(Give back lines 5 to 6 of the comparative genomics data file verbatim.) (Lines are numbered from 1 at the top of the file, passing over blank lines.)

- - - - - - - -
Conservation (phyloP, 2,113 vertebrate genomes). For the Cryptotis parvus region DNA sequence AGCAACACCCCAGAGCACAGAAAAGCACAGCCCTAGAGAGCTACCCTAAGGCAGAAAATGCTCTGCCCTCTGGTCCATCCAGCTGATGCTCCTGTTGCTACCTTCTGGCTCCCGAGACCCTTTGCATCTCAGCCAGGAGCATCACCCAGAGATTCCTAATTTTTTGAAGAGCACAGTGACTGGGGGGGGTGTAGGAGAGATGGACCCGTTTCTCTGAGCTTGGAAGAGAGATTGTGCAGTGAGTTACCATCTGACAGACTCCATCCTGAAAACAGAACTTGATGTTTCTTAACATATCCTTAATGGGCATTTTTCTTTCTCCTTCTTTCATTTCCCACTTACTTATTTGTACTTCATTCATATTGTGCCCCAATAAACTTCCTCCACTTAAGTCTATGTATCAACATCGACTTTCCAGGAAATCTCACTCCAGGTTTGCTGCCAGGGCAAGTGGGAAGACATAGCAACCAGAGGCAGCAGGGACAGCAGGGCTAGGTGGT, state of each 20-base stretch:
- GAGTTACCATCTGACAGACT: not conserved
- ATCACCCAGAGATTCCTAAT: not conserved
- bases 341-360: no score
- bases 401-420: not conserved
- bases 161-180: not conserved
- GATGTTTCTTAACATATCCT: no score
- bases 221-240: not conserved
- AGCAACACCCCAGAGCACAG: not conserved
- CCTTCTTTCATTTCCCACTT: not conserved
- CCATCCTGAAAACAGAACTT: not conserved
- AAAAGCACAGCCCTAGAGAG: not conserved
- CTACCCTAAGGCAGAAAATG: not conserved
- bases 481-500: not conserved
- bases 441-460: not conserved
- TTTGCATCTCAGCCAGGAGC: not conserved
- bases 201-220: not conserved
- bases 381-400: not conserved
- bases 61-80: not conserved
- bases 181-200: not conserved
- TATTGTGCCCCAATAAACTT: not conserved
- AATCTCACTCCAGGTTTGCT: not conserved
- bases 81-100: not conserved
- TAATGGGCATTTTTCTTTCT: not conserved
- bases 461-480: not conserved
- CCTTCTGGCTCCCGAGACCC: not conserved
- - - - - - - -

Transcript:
- bases 401-420: not conserved
- bases 161-180: not conserved